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With NatGas Backing, Los Angeles Moves Further From Coal

The Los Angeles Department of Water and Power (LADWP), the nation's largest municipal utility, has accelerated its move away from out-of-state coal-fired electric generation, moving up to last Friday its discontinuation of supplies from the Navajo Generating Station in Arizona.

Its new agreement with Phoenix-based Salt River Project (SRP) for 477 MW of Navajo's coal-fired generation output will allow the multi-billion-dollar city-owned utility to meet California climate change goals ahead of schedule and reduce the city's portion of coal-fired power until it phases it out entirely in 2025.

Three years ago, LADWP launched a zero-coal push when it and the SRP began negotiations, with the goal of ending LADWP's 21% stake in the 2,250 MW coal-fired Navajo facility near Page, AZ, by the end of 2015 (see Daily GPIApril 19, 2013). That has now been accomplished, effective July 1.

LADWP's sale of its Navajo share will cut its greenhouse gas (GHG) emissions by 5.39 million metric tons (mmt) over the next three and a half years, equivalent to taking one million cars off the road in Southern California, according to the utility.

"The crisis of climate change demands that we take action now to end our reliance on coal," said Los Angeles Mayor Eric Garcetti. "Divesting Navajo is a major step toward reducing GHG emissions and securing LA's clean energy future."

LADWP will make up for the Navajo volumes with power from renewable resources and energy efficiency, backed up by natural gas, LADWP said. "The back-up natural gas power resource is located outside of the Los Angeles Basin and is unaffiliated with the [closed] Aliso Canyon gas storage facility."

LADWP now has reduced its percentage of reliance on coal-based electricity from 40% to 30%. The city councilman chairing the energy/environment committee on the council, Felipe Fuentes, called the Navajo divestiture a "smart, strategic move that will benefit the city for future generations."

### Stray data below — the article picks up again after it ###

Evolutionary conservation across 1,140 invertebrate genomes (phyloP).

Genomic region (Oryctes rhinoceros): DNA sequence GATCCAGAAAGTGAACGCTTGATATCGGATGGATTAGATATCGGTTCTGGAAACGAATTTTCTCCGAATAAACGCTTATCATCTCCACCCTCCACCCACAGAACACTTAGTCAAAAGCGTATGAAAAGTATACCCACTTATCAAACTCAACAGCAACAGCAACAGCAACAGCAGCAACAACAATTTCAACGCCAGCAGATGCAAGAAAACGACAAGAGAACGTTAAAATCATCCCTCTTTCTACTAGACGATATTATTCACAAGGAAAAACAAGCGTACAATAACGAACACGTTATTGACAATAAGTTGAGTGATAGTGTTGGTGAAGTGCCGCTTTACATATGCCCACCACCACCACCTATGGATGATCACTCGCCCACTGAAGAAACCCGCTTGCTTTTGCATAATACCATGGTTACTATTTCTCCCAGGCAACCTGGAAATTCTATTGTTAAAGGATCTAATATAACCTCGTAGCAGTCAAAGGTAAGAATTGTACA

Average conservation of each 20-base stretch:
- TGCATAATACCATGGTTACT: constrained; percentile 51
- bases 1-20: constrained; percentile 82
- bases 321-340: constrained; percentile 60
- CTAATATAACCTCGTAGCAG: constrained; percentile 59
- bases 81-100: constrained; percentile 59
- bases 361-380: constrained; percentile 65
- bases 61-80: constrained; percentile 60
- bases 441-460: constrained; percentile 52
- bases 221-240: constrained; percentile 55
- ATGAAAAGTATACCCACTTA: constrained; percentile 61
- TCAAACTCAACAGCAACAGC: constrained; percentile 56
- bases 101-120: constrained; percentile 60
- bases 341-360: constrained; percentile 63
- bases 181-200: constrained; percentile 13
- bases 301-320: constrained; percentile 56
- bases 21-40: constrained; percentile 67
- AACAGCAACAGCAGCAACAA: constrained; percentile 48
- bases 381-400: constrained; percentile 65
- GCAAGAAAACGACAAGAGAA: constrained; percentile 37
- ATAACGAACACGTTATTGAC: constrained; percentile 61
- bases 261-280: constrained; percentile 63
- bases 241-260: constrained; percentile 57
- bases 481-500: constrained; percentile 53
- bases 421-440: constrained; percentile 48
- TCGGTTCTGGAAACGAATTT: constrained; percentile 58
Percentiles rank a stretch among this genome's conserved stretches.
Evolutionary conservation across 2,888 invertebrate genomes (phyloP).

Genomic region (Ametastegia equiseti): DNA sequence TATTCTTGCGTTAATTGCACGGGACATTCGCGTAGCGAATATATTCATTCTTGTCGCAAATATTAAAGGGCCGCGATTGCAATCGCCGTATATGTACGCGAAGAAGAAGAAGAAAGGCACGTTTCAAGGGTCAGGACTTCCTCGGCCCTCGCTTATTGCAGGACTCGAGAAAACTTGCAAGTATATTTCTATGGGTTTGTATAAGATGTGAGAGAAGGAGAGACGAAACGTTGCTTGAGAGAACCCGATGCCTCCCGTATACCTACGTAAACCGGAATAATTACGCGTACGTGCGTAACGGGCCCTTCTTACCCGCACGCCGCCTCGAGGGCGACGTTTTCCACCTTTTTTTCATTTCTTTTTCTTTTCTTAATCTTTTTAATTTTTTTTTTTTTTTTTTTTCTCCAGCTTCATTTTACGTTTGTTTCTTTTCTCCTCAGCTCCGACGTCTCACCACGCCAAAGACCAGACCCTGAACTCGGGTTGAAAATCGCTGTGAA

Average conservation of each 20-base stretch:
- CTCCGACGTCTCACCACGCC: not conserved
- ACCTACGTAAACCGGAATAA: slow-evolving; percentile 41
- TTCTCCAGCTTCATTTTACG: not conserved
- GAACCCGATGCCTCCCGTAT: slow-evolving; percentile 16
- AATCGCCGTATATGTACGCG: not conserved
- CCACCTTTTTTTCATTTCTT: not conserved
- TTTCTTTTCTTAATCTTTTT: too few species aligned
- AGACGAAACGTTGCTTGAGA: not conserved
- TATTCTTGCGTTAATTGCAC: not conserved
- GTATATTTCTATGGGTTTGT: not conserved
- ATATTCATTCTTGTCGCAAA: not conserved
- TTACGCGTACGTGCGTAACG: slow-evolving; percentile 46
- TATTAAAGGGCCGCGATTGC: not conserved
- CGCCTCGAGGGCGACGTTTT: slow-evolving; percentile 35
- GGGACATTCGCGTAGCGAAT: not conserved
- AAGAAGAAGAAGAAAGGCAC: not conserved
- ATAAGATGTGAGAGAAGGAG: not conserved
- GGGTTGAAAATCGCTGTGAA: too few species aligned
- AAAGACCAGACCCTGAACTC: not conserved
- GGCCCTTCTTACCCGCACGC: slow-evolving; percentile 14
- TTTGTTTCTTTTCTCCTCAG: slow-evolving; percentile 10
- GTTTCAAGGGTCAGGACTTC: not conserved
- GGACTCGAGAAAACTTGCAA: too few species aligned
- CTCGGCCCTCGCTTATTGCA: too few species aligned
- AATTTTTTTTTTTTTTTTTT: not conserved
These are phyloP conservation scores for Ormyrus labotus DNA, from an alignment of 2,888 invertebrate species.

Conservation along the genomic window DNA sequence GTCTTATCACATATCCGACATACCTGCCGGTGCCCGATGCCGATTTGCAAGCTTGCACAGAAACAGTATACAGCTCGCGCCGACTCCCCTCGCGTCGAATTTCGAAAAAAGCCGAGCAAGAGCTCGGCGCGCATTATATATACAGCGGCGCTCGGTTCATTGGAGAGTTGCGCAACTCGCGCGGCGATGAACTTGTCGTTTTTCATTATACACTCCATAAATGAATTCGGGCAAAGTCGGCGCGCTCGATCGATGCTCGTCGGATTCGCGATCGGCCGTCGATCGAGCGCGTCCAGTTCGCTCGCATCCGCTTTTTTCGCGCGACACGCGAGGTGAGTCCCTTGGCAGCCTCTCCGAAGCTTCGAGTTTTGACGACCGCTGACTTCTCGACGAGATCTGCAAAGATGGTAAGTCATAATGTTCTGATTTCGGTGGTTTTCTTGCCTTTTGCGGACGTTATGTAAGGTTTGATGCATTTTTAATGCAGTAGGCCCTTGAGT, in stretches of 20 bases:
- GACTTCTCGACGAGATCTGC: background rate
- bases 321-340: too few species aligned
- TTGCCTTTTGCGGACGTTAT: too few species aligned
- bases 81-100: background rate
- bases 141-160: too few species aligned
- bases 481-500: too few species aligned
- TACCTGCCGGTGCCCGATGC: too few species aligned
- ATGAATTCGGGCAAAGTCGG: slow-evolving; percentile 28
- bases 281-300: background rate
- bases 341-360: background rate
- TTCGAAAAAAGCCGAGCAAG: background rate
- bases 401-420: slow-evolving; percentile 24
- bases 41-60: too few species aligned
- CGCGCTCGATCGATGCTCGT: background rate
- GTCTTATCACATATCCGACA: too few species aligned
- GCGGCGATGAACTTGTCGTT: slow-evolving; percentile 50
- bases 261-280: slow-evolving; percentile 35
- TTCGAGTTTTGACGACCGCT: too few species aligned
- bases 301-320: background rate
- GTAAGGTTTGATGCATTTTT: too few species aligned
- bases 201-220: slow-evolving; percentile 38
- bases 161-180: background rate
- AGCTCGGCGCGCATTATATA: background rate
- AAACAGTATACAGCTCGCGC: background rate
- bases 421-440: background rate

Marcie Edwards, LADWP general manager, said the exit from the Arizona coal-fired power source was years in the making, and took extensive coordination with all of that power plant's participants. "We reached a milestone -- the closure of one more chapter in transforming the city's energy portfolio."

The sale to SRP had been signed a year earlier, but it was subject to a variety of closing conditions.

LADWP is in line to get about $15 million and 158 MW of transmission system capacity rights that will be used to import more renewable power.

There is one remaining coal-fired power source in the LADWP portfolio, the mammoth Intermountain Power Project (IPP)  in Utah, from which it takes a major portion of power. "LADWP is currently in discussions to replace coal generation at that facility with cleaner resources by 2025," a spokesperson said. Natural gas-fired generation is one option.

Three years ago LADWP talked about developing as much as 500 MW of natural gas-fired generation at IPP, but nothing concrete has ever come of those plans.

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